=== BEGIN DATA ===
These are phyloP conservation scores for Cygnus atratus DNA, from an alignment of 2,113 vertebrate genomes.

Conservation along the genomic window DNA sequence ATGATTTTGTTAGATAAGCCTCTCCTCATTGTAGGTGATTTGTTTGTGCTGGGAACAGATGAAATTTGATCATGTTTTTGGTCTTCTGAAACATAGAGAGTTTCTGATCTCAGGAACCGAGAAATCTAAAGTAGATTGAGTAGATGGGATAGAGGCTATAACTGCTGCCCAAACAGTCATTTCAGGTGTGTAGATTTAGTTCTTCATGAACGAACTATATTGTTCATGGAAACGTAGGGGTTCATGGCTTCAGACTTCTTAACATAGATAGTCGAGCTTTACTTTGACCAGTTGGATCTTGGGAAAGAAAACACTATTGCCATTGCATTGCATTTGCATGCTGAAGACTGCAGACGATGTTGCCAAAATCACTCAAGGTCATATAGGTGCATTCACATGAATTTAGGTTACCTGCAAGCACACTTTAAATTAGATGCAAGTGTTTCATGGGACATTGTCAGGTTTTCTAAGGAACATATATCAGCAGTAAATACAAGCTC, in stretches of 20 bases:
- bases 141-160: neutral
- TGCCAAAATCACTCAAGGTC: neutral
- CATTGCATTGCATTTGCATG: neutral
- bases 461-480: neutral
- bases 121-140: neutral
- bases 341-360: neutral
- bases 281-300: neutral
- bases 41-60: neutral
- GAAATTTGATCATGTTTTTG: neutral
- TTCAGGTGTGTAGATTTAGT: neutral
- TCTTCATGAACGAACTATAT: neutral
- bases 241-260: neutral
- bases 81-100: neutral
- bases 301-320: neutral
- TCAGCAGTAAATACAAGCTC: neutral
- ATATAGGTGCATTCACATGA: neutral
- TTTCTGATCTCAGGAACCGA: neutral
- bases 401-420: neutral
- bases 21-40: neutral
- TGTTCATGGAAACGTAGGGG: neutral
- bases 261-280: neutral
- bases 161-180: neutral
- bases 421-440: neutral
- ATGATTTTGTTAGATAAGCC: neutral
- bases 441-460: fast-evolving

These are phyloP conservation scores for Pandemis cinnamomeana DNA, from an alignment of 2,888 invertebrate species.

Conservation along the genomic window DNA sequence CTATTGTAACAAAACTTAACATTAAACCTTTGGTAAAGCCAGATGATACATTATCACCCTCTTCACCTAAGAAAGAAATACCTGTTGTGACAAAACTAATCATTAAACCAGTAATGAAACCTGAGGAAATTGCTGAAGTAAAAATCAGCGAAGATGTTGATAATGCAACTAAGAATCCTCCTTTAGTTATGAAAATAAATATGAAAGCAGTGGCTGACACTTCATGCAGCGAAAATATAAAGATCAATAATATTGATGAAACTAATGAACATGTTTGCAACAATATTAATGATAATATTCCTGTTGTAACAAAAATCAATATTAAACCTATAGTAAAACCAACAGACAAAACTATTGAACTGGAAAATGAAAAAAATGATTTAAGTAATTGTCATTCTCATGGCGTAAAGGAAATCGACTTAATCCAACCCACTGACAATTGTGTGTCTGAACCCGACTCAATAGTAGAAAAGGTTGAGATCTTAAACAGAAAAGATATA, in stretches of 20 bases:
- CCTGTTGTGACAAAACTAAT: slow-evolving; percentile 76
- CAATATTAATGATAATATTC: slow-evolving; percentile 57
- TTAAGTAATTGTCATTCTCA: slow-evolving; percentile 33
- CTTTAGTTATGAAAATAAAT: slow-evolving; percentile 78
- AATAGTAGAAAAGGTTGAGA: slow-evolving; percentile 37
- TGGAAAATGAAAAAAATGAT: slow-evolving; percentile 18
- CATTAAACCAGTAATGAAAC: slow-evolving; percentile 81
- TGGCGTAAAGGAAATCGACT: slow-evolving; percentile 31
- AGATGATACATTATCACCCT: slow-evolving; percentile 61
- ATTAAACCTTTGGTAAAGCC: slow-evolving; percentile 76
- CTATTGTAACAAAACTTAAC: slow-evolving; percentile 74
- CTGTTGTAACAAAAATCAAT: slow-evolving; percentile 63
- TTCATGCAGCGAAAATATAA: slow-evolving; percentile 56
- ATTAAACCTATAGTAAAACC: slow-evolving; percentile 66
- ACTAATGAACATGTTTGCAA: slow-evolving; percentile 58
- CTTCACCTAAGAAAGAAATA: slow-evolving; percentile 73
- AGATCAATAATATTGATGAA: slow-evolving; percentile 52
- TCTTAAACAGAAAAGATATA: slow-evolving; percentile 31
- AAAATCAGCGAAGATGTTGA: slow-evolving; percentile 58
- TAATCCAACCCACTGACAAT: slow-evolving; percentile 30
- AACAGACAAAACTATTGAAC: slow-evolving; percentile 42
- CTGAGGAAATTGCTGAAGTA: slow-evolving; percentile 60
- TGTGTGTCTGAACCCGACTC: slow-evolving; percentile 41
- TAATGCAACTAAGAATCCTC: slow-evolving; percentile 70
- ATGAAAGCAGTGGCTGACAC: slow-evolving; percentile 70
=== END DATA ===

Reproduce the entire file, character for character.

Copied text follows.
These are phyloP conservation scores for Cygnus atratus DNA, from an alignment of 2,113 vertebrate genomes.

Conservation along the genomic window DNA sequence ATGATTTTGTTAGATAAGCCTCTCCTCATTGTAGGTGATTTGTTTGTGCTGGGAACAGATGAAATTTGATCATGTTTTTGGTCTTCTGAAACATAGAGAGTTTCTGATCTCAGGAACCGAGAAATCTAAAGTAGATTGAGTAGATGGGATAGAGGCTATAACTGCTGCCCAAACAGTCATTTCAGGTGTGTAGATTTAGTTCTTCATGAACGAACTATATTGTTCATGGAAACGTAGGGGTTCATGGCTTCAGACTTCTTAACATAGATAGTCGAGCTTTACTTTGACCAGTTGGATCTTGGGAAAGAAAACACTATTGCCATTGCATTGCATTTGCATGCTGAAGACTGCAGACGATGTTGCCAAAATCACTCAAGGTCATATAGGTGCATTCACATGAATTTAGGTTACCTGCAAGCACACTTTAAATTAGATGCAAGTGTTTCATGGGACATTGTCAGGTTTTCTAAGGAACATATATCAGCAGTAAATACAAGCTC, in stretches of 20 bases:
- bases 141-160: neutral
- TGCCAAAATCACTCAAGGTC: neutral
- CATTGCATTGCATTTGCATG: neutral
- bases 461-480: neutral
- bases 121-140: neutral
- bases 341-360: neutral
- bases 281-300: neutral
- bases 41-60: neutral
- GAAATTTGATCATGTTTTTG: neutral
- TTCAGGTGTGTAGATTTAGT: neutral
- TCTTCATGAACGAACTATAT: neutral
- bases 241-260: neutral
- bases 81-100: neutral
- bases 301-320: neutral
- TCAGCAGTAAATACAAGCTC: neutral
- ATATAGGTGCATTCACATGA: neutral
- TTTCTGATCTCAGGAACCGA: neutral
- bases 401-420: neutral
- bases 21-40: neutral
- TGTTCATGGAAACGTAGGGG: neutral
- bases 261-280: neutral
- bases 161-180: neutral
- bases 421-440: neutral
- ATGATTTTGTTAGATAAGCC: neutral
- bases 441-460: fast-evolving

These are phyloP conservation scores for Pandemis cinnamomeana DNA, from an alignment of 2,888 invertebrate species.

Conservation along the genomic window DNA sequence CTATTGTAACAAAACTTAACATTAAACCTTTGGTAAAGCCAGATGATACATTATCACCCTCTTCACCTAAGAAAGAAATACCTGTTGTGACAAAACTAATCATTAAACCAGTAATGAAACCTGAGGAAATTGCTGAAGTAAAAATCAGCGAAGATGTTGATAATGCAACTAAGAATCCTCCTTTAGTTATGAAAATAAATATGAAAGCAGTGGCTGACACTTCATGCAGCGAAAATATAAAGATCAATAATATTGATGAAACTAATGAACATGTTTGCAACAATATTAATGATAATATTCCTGTTGTAACAAAAATCAATATTAAACCTATAGTAAAACCAACAGACAAAACTATTGAACTGGAAAATGAAAAAAATGATTTAAGTAATTGTCATTCTCATGGCGTAAAGGAAATCGACTTAATCCAACCCACTGACAATTGTGTGTCTGAACCCGACTCAATAGTAGAAAAGGTTGAGATCTTAAACAGAAAAGATATA, in stretches of 20 bases:
- CCTGTTGTGACAAAACTAAT: slow-evolving; percentile 76
- CAATATTAATGATAATATTC: slow-evolving; percentile 57
- TTAAGTAATTGTCATTCTCA: slow-evolving; percentile 33
- CTTTAGTTATGAAAATAAAT: slow-evolving; percentile 78
- AATAGTAGAAAAGGTTGAGA: slow-evolving; percentile 37
- TGGAAAATGAAAAAAATGAT: slow-evolving; percentile 18
- CATTAAACCAGTAATGAAAC: slow-evolving; percentile 81
- TGGCGTAAAGGAAATCGACT: slow-evolving; percentile 31
- AGATGATACATTATCACCCT: slow-evolving; percentile 61
- ATTAAACCTTTGGTAAAGCC: slow-evolving; percentile 76
- CTATTGTAACAAAACTTAAC: slow-evolving; percentile 74
- CTGTTGTAACAAAAATCAAT: slow-evolving; percentile 63
- TTCATGCAGCGAAAATATAA: slow-evolving; percentile 56
- ATTAAACCTATAGTAAAACC: slow-evolving; percentile 66
- ACTAATGAACATGTTTGCAA: slow-evolving; percentile 58
- CTTCACCTAAGAAAGAAATA: slow-evolving; percentile 73
- AGATCAATAATATTGATGAA: slow-evolving; percentile 52
- TCTTAAACAGAAAAGATATA: slow-evolving; percentile 31
- AAAATCAGCGAAGATGTTGA: slow-evolving; percentile 58
- TAATCCAACCCACTGACAAT: slow-evolving; percentile 30
- AACAGACAAAACTATTGAAC: slow-evolving; percentile 42
- CTGAGGAAATTGCTGAAGTA: slow-evolving; percentile 60
- TGTGTGTCTGAACCCGACTC: slow-evolving; percentile 41
- TAATGCAACTAAGAATCCTC: slow-evolving; percentile 70
- ATGAAAGCAGTGGCTGACAC: slow-evolving; percentile 70